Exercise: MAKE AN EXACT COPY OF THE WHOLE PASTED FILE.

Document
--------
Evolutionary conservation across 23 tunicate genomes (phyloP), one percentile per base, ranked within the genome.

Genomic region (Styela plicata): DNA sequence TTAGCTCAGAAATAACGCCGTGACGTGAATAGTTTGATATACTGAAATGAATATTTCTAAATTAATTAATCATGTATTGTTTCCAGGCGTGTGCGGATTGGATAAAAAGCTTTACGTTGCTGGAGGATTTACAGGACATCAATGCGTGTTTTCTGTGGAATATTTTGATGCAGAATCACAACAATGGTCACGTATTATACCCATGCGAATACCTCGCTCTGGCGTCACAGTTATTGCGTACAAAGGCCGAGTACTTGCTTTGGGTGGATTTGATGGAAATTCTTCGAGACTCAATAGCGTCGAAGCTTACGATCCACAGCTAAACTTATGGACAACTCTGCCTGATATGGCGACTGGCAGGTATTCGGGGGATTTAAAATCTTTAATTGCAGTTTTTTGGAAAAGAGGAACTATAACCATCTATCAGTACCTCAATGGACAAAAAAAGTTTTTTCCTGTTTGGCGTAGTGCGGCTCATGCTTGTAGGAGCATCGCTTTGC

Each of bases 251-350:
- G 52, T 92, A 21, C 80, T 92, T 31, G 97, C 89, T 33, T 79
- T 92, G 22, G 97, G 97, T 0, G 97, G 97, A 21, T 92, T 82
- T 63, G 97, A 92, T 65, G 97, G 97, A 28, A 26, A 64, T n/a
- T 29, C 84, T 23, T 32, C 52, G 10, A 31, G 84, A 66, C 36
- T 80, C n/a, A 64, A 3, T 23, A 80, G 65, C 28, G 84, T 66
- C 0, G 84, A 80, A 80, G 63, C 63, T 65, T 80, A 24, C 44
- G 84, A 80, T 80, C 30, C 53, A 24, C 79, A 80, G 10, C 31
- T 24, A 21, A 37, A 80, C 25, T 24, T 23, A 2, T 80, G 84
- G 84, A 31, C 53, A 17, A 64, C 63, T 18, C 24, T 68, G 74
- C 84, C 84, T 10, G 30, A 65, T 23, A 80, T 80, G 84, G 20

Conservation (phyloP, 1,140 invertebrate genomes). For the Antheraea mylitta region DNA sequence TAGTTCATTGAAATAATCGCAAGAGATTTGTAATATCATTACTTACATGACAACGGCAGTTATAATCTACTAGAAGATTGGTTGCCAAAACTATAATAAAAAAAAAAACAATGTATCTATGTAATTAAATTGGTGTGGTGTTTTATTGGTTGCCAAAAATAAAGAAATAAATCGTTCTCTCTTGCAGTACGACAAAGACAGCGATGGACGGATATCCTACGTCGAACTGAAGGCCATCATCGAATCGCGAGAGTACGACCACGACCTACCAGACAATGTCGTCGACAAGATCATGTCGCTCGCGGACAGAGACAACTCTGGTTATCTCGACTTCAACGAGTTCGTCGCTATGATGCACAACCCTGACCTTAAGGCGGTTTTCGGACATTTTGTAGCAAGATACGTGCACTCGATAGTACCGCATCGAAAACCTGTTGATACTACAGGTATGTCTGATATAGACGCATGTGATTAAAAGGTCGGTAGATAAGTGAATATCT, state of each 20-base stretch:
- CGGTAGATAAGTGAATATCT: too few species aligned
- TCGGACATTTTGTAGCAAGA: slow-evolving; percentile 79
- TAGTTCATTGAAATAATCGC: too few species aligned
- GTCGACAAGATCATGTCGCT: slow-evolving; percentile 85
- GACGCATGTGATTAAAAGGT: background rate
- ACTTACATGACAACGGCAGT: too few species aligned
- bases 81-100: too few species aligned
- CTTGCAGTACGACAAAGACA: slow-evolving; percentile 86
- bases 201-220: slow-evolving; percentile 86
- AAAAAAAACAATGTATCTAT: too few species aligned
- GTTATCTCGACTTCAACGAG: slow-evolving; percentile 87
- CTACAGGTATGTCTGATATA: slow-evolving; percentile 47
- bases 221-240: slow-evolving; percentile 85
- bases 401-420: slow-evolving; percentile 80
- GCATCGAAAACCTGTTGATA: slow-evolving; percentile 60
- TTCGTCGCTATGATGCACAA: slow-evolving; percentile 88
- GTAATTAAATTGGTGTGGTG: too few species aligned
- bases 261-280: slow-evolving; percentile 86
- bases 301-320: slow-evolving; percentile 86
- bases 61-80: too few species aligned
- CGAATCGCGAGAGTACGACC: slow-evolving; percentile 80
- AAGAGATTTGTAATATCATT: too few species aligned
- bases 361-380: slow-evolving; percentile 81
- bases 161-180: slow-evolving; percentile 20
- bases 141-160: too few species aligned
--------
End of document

Evolutionary conservation across 23 tunicate genomes (phyloP), one percentile per base, ranked within the genome.

Genomic region (Styela plicata): DNA sequence TTAGCTCAGAAATAACGCCGTGACGTGAATAGTTTGATATACTGAAATGAATATTTCTAAATTAATTAATCATGTATTGTTTCCAGGCGTGTGCGGATTGGATAAAAAGCTTTACGTTGCTGGAGGATTTACAGGACATCAATGCGTGTTTTCTGTGGAATATTTTGATGCAGAATCACAACAATGGTCACGTATTATACCCATGCGAATACCTCGCTCTGGCGTCACAGTTATTGCGTACAAAGGCCGAGTACTTGCTTTGGGTGGATTTGATGGAAATTCTTCGAGACTCAATAGCGTCGAAGCTTACGATCCACAGCTAAACTTATGGACAACTCTGCCTGATATGGCGACTGGCAGGTATTCGGGGGATTTAAAATCTTTAATTGCAGTTTTTTGGAAAAGAGGAACTATAACCATCTATCAGTACCTCAATGGACAAAAAAAGTTTTTTCCTGTTTGGCGTAGTGCGGCTCATGCTTGTAGGAGCATCGCTTTGC

Each of bases 251-350:
- G 52, T 92, A 21, C 80, T 92, T 31, G 97, C 89, T 33, T 79
- T 92, G 22, G 97, G 97, T 0, G 97, G 97, A 21, T 92, T 82
- T 63, G 97, A 92, T 65, G 97, G 97, A 28, A 26, A 64, T n/a
- T 29, C 84, T 23, T 32, C 52, G 10, A 31, G 84, A 66, C 36
- T 80, C n/a, A 64, A 3, T 23, A 80, G 65, C 28, G 84, T 66
- C 0, G 84, A 80, A 80, G 63, C 63, T 65, T 80, A 24, C 44
- G 84, A 80, T 80, C 30, C 53, A 24, C 79, A 80, G 10, C 31
- T 24, A 21, A 37, A 80, C 25, T 24, T 23, A 2, T 80, G 84
- G 84, A 31, C 53, A 17, A 64, C 63, T 18, C 24, T 68, G 74
- C 84, C 84, T 10, G 30, A 65, T 23, A 80, T 80, G 84, G 20

Conservation (phyloP, 1,140 invertebrate genomes). For the Antheraea mylitta region DNA sequence TAGTTCATTGAAATAATCGCAAGAGATTTGTAATATCATTACTTACATGACAACGGCAGTTATAATCTACTAGAAGATTGGTTGCCAAAACTATAATAAAAAAAAAAACAATGTATCTATGTAATTAAATTGGTGTGGTGTTTTATTGGTTGCCAAAAATAAAGAAATAAATCGTTCTCTCTTGCAGTACGACAAAGACAGCGATGGACGGATATCCTACGTCGAACTGAAGGCCATCATCGAATCGCGAGAGTACGACCACGACCTACCAGACAATGTCGTCGACAAGATCATGTCGCTCGCGGACAGAGACAACTCTGGTTATCTCGACTTCAACGAGTTCGTCGCTATGATGCACAACCCTGACCTTAAGGCGGTTTTCGGACATTTTGTAGCAAGATACGTGCACTCGATAGTACCGCATCGAAAACCTGTTGATACTACAGGTATGTCTGATATAGACGCATGTGATTAAAAGGTCGGTAGATAAGTGAATATCT, state of each 20-base stretch:
- CGGTAGATAAGTGAATATCT: too few species aligned
- TCGGACATTTTGTAGCAAGA: slow-evolving; percentile 79
- TAGTTCATTGAAATAATCGC: too few species aligned
- GTCGACAAGATCATGTCGCT: slow-evolving; percentile 85
- GACGCATGTGATTAAAAGGT: background rate
- ACTTACATGACAACGGCAGT: too few species aligned
- bases 81-100: too few species aligned
- CTTGCAGTACGACAAAGACA: slow-evolving; percentile 86
- bases 201-220: slow-evolving; percentile 86
- AAAAAAAACAATGTATCTAT: too few species aligned
- GTTATCTCGACTTCAACGAG: slow-evolving; percentile 87
- CTACAGGTATGTCTGATATA: slow-evolving; percentile 47
- bases 221-240: slow-evolving; percentile 85
- bases 401-420: slow-evolving; percentile 80
- GCATCGAAAACCTGTTGATA: slow-evolving; percentile 60
- TTCGTCGCTATGATGCACAA: slow-evolving; percentile 88
- GTAATTAAATTGGTGTGGTG: too few species aligned
- bases 261-280: slow-evolving; percentile 86
- bases 301-320: slow-evolving; percentile 86
- bases 61-80: too few species aligned
- CGAATCGCGAGAGTACGACC: slow-evolving; percentile 80
- AAGAGATTTGTAATATCATT: too few species aligned
- bases 361-380: slow-evolving; percentile 81
- bases 161-180: slow-evolving; percentile 20
- bases 141-160: too few species aligned